Like many other police forces in the UK, we only really started using dogs after the end of the Second World War, when it was realised that trained dogs, by using their natural instincts, could play a major role in maintaining law and order and apprehending offenders.
It was in May 1951 that the first two dogs were recruited into the former Birmingham City Police. Their training was carried out at Imber Court, in the Metropolitan Police area.
'Kim' and 'Flash' were the first police dogs to work the streets of Birmingham. In 1960 a trophy, named after Kim, was introduced and is still competed for annually by all handlers and their dogs in the West Midlands.
However, dog training was not without its problems, as some were found to be unsuitable for the role and were replaced as soon as others could be found.
By December the two dogs and their handlers had returned to Birmingham and first patrolled the streets of the city on Christmas Eve 1951.
Following on from this early success, in January 1952 two more dogs and handlers were selected and sent to Imber Court for training.
From those early beginnings, the Dog Section began to grow and in 1959 they moved to their first real home, an old farmhouse affectionately known as 'Home Farm' situated within the grounds of Harborne Golf Club, in a suburb of Birmingham. A small block of brick- built kennels was constructed on land at the rear of the farmhouse and the whole site was initially leased from the golf club for the sum of two pounds and ten shillings per week.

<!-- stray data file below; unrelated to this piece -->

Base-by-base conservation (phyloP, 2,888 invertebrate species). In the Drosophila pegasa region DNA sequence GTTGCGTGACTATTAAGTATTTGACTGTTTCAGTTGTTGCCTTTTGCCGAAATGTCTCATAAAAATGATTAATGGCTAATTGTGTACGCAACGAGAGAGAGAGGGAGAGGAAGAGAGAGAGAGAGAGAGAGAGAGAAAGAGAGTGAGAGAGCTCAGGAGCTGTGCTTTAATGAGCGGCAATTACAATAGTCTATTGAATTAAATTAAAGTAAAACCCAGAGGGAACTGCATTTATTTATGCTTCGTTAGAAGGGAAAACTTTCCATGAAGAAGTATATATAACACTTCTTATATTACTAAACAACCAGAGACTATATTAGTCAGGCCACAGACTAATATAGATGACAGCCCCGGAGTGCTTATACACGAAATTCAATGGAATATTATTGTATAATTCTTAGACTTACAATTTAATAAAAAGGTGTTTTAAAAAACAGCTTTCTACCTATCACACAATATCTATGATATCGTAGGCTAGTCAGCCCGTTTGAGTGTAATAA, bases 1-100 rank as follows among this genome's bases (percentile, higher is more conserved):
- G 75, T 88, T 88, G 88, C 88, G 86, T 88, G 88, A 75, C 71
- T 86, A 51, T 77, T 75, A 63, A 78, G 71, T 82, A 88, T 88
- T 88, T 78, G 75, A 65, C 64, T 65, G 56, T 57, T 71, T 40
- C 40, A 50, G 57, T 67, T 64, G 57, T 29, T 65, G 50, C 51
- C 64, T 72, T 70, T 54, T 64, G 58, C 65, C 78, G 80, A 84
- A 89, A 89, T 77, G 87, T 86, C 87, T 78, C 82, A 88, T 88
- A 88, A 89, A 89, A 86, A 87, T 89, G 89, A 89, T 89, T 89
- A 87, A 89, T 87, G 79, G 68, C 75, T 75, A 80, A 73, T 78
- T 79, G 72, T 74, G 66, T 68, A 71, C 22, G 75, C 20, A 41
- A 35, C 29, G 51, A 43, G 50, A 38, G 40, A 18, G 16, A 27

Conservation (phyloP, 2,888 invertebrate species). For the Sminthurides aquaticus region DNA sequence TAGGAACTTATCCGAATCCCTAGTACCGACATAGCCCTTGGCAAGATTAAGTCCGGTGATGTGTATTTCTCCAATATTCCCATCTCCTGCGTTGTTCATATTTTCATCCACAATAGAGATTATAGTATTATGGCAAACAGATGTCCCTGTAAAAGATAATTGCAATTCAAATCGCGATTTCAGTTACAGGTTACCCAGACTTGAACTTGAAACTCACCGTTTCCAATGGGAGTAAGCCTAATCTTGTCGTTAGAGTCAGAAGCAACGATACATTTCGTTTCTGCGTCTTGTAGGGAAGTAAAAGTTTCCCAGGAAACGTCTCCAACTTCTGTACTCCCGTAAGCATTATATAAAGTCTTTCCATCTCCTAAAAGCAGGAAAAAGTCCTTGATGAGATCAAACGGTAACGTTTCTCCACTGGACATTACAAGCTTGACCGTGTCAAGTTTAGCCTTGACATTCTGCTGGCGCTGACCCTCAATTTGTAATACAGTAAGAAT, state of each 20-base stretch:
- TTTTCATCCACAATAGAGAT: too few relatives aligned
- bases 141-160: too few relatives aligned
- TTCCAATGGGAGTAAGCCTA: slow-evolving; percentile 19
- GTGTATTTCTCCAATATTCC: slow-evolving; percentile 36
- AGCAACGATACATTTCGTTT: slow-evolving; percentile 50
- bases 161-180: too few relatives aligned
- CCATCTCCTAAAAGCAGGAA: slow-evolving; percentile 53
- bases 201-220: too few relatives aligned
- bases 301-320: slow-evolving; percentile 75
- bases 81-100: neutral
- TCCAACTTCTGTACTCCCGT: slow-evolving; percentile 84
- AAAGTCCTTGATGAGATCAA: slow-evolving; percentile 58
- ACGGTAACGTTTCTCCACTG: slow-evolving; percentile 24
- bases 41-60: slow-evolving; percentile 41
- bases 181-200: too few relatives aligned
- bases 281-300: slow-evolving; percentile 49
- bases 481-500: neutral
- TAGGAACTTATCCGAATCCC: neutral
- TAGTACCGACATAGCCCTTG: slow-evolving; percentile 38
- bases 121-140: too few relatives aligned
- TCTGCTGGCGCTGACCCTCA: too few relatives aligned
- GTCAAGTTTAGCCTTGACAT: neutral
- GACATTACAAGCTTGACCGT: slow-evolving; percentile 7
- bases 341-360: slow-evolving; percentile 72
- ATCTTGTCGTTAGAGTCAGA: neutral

The establishment of the Dog Section continued to grow and, in 1974, following amalgamation with other forces in the area including Coventry, Solihull, Walsall, West Bromwich and Wolverhampton, the days of Birmingham City Police came to an end and West Midlands Police was born, with an establishment of over 100 dog handlers.
By the late 1980s it had become clear that 'Home Farm' at Harborne was becoming overcrowded and a search was begun to locate an alternative site.
During 1992 the current site at Balsall Common, Solihull, was identified and building work commenced. It was officially opened by HRH Prince Michael of Kent on 17 March 1995.
On 30 June 1952, PC A130 Parkes, a probationary constable with seven months' service, disturbed two men at the rear of a premises in Sherlock Street, Birmingham. A chase and struggle ensued during which PC Parkes was stabbed in the neck and arms, narrowly avoiding serious injury. A police dog was deployed to search for the offenders. One of the assailants was arrested at the scene and appeared in court the next morning. After committal to crown court on 10 July he was found guilty and sentenced to seven years' imprisonment, just 10 days after the arrest.
The 1965 annual inspection of the force by Her Majesty's Inspector of Constabulary at Tally Ho! police training centre.